By Beatriz Miranda, Contributing Reporter
RIO DE JANEIRO, BRAZIL – With Rio’s scorching summer sun and crowded beaches, this time of year can drive some Cariocas and even visitors a bit crazy. Luckily Rio’s lush environment also offers some amazing waterfalls which are a great alternative for cooling off in the Cidade Maravilhosa’s hottest season.
Famous for its beach culture, predominant throughout the year, Rio and its privileged geography offers dozens of stunning waterfalls to its residents. You certainly don’t need to leave Rio to find Floresta da Tijuca’s accessible falls or Zona Oeste’s surprising cascades.
The highest waterfall of Parque Nacional da Tijuca is Cascatinha do Taunay, a 35 meter high exuberant cascade. Even though entering the water at Taunay is forbidden, its beauty is worth the visit and, of course, the photos.
Only 500 meters away from Parque Nacional da Tijuca’s main entrance – which is situated at Praça Afonso Viseu, in Alto da Boa Vista -, Cascatinha do Taunay is open from 8AM to 6PM, and is surrounded by restrooms, a souvenir shop and a parking lot.
On the other side of Floresta da Tijuca lies Cachoeira dos Primatas, which can be accessed by a twenty-five minute trail that starts at Rua Sara Vilela, in Jardim Botânico. Primatas has two falls: at the first, visitors can appreciate a spectacular view of Lagoa Rodrigo de Freitas from the top; those in the mood to refresh properly should also check out Primatas’ second fall, a stronger and more voluminous cascade.
An alternative path to get to Primatas is through the Cachoeira da Gruta’s trail, which starts at Estrada Dona Castorina, in Horto. Even though this path takes considerably longer than the first one, those who pick this trail will have the opportunity to stop by two nice waterfalls: Cachoeira da Gruta and the Cachoeira dos Primatas itself.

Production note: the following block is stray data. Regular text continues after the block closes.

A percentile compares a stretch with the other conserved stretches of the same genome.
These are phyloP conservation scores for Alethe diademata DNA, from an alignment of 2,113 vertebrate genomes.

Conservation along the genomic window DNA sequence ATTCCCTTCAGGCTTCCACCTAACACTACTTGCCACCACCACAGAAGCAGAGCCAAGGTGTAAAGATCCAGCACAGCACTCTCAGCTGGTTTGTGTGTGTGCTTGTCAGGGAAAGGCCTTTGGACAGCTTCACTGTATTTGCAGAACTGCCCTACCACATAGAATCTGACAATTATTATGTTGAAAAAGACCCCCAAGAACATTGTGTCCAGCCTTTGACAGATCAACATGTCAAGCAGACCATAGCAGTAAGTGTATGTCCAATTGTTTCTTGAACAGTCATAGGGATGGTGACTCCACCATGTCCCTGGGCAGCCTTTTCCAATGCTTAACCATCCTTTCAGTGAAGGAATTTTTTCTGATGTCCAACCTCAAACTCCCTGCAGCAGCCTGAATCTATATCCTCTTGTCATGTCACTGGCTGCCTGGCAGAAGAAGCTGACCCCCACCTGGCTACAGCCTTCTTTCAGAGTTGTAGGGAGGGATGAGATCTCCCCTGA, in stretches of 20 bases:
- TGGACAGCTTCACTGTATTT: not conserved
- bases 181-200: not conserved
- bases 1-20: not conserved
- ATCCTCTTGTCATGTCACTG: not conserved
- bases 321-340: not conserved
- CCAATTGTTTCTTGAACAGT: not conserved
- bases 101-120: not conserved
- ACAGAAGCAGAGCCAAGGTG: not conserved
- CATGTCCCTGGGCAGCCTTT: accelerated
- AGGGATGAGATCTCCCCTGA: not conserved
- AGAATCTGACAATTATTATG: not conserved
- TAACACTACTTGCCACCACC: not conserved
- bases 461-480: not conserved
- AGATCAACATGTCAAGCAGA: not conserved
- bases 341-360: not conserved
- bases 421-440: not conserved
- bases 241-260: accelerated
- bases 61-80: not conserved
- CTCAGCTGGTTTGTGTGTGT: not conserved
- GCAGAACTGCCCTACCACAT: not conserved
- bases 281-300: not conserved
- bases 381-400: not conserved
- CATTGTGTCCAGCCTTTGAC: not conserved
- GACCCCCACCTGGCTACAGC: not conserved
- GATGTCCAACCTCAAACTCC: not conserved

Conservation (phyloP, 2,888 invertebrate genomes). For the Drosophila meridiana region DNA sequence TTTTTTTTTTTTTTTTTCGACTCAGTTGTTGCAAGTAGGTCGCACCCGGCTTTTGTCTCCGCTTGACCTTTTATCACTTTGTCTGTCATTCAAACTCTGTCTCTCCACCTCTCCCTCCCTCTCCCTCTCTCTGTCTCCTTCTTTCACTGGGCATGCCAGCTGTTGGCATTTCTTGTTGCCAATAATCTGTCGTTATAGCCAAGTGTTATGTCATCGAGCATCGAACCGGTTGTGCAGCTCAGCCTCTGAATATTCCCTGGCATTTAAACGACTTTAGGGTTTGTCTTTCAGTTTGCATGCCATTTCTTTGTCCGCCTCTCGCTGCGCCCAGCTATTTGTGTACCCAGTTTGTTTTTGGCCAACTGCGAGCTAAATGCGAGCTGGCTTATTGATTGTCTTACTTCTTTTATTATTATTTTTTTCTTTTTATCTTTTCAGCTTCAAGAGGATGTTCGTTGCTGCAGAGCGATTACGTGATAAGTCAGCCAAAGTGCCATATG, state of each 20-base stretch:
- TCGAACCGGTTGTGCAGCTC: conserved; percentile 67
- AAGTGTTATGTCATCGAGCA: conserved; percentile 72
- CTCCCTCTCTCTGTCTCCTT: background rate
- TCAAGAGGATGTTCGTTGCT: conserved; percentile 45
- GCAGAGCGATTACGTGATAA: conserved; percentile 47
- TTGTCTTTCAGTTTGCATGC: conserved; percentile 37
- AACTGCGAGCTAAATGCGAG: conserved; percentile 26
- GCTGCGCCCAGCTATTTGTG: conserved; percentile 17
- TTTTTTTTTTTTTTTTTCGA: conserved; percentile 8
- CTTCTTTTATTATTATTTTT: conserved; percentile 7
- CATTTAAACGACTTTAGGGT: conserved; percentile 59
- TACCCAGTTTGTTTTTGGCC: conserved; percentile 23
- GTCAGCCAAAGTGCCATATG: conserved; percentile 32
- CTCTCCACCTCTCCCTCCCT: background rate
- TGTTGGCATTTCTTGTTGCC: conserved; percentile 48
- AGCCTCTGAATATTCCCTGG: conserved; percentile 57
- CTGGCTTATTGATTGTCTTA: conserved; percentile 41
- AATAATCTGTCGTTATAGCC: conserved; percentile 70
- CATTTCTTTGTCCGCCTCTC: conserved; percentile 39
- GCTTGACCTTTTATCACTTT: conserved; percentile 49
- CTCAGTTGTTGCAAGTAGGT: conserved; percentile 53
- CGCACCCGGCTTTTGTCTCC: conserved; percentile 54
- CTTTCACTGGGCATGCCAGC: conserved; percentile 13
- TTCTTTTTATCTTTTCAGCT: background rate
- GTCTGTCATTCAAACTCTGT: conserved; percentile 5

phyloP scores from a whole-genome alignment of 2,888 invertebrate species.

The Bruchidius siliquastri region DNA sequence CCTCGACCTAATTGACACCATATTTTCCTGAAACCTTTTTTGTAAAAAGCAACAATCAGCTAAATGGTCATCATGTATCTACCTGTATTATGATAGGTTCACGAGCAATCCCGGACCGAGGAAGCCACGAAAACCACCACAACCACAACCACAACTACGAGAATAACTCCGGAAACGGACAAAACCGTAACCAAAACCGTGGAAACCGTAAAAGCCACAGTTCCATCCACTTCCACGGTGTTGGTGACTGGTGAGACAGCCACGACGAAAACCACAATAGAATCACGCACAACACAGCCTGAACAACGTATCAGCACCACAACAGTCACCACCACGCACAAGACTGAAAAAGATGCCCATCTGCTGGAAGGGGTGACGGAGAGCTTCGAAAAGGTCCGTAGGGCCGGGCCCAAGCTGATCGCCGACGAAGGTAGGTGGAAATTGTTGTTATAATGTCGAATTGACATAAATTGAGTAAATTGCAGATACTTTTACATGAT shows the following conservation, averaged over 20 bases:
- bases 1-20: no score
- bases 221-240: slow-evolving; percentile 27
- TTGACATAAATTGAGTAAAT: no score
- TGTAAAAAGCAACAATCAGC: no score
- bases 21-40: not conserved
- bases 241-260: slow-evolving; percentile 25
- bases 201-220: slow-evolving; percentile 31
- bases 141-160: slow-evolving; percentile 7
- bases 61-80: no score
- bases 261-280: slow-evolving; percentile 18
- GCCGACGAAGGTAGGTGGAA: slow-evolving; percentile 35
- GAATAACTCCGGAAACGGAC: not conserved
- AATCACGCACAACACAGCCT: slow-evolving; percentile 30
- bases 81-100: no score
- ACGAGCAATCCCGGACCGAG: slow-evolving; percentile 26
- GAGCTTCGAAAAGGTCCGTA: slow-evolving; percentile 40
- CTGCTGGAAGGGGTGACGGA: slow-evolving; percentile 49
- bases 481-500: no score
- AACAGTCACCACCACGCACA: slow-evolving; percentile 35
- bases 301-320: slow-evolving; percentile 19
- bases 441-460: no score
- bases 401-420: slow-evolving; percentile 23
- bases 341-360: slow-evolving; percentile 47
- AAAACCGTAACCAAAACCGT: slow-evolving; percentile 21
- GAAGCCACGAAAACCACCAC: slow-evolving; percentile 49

The best way to get to Horto is via bus line 409, which departs from Tijuca and passes by Lapa, Flamengo, Botafogo, Humaitá and Jardim Botânico.
Three kilometers away from Parque Nacional da Tijuca’s entrance, in Alto da Boa Vista, Cachoeira das Almas combines natural beauty and history: the name “Cachoeira das Almas” (The Souls’ Waterfall) alludes to the Afro Brazilian rituals that former slaves used to practice in the area. Cachoeira das Almas’ four-meter fall is one of the few among Parque Nacional da Tijuca’s where visitors can enter the water and enjoy the waterfall.
The most adventurous people cannot miss Zona Oeste’s waterfalls. Different from those situated in Zona Sul, which get busy during summertime (especially at the weekends), places like Açude do Camorim, located at the Pedra Branca State Park, and Cachoeira do Mendanha, at the Mendanha’s State Park, will make you feel like you’re in a real natural sanctuary.
Close to Rio Centro, Açude do Camorim is a 210,000 square meter lake artificially created in 1908. The trail to the lake takes approximately one hour, and it starts at the Camorim’s Entrance of Pedra Branca’s State Park. Those who walk for a further hour into the trail will find Camorim’s stunning waterfall, which includes small natural pools.
Going to Campo Grande, Zona Oeste, can be quite a long excursion, but the trip is worth the effort when it comes to visiting Cachoeira do Mendanha. Composed of three wide falls and some natural water slides, Mendanha is a favorite among Cariocas who are into more challenging trails and unusual natural programs. To get to Cachoeira do Mendanha, one must take the Abílio Bastos Road in Campo Grande, inside Mendanha’s State Park.